“When taken as a whole, the changes under the 1997 Concession Agreement with respect to reduction in the types of fees that are subject to MIAA regulation and the relaxation of such regulation with respect to other fees are significant amendments that substantially distinguish the draft Concession Agreement from the 1997 Concession Agreement. The 1997 Concession Agreement, in this respect, clearly gives PIATCO more favorable terms than what was available to other bidders at the time the contract was bidded out. It is not very difficult to see that the changes in the 1997 Concession Agreement translate to direct and concrete financial advantages for PIATCO which were not available at the time the contract was offered for bidding. It cannot be denied that under the 1997 Concession Agreement only “Public Utility Revenues” are subject to MIAA regulation. Adjustments of all other fees imposed and collected by PIATCO are entirely within its control. Moreover, with respect to terminal fees, under the 1997 Concession Agreement, the same is further subject to “Interim Adjustments” not previously stipulated in the draft Concession Agreement. Finally, the change in the currency stipulated for “Public Utility Revenues” under the 1997 Concession Agreement, except terminal fees, gives PIATCO an added benefit which was not available at the time of bidding.

2. Under the draft Concession Agreement, default by PIATCO of its obligations does not result in the assumption by government of these liabilities. Under the signed agreement, default by PIATCO of its loans used to finance the project eventually leads to government assumption of the liability for the loans.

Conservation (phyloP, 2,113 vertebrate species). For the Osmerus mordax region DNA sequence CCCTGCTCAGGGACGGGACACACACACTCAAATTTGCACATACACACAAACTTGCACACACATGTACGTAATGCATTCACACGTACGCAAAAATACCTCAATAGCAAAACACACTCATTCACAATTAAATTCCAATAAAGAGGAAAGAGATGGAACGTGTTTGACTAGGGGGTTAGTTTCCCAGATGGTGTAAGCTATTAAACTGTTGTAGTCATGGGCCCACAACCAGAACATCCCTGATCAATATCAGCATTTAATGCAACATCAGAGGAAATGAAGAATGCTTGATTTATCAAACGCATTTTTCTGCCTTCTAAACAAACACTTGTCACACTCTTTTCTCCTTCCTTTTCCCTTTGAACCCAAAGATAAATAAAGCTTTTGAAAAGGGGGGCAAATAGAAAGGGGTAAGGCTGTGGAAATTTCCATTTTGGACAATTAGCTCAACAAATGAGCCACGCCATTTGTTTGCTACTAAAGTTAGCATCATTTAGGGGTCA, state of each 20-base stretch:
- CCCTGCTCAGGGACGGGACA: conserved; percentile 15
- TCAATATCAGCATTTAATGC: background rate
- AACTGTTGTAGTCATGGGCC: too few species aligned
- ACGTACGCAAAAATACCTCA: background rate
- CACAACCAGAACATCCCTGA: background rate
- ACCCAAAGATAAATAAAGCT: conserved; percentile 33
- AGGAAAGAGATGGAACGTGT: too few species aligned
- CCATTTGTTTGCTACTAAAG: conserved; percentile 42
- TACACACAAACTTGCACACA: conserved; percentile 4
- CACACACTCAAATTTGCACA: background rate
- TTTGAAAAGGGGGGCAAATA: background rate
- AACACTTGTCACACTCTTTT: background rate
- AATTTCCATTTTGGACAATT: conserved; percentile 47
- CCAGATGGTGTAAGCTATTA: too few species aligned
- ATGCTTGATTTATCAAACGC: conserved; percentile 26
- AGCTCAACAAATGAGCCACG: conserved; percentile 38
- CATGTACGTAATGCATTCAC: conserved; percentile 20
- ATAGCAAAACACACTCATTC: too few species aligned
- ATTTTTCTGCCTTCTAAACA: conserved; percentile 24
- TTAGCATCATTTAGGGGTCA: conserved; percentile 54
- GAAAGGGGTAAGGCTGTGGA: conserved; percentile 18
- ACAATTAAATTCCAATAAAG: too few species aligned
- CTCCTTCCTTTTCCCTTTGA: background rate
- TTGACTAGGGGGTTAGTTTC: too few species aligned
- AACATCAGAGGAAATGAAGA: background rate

This is in violation of the BOT Law, which prohibits direct government guarantees. “If a proposal can be denied by reason of the existence of direct government guarantee, then its inclusion in the contract executed after the said proposal has been accepted is likewise sufficient to invalidate the contract itself…To declare the PIATCO contracts valid despite the clear statutory prohibition against a direct government guarantee would not only make a mockery of what the BOT Law seeks to prevent – which is to expose the government to the risk of incurring a monetary obligation resulting from a contract of loan between the project proponent and its lenders and to which the Government is not a party to – but would also render the BOT Law useless for what it seeks to achieve – to make use of the resources of the private sector in the financing, operation and maintenance of infrastructure and development projects which are necessary for national growth and development but which the government, unfortunately, could ill-afford to finance at this point in time.”

3. Sec. 5.10 of the 1997 Concession Agreement violates Article XII, Sec. 12 of the 1987 Constitution.
The Constitutional provision allows for temporary takeover of public facilities in times of national emergency. Since the takeover is temporary and extends only to the operation of the business and not the ownership, government is not required to compensate the owner. Neither can the owner claim just compensation for the use of the business and its properties because the takeover is in exercise of the State’s police power and not of its power of eminent domain.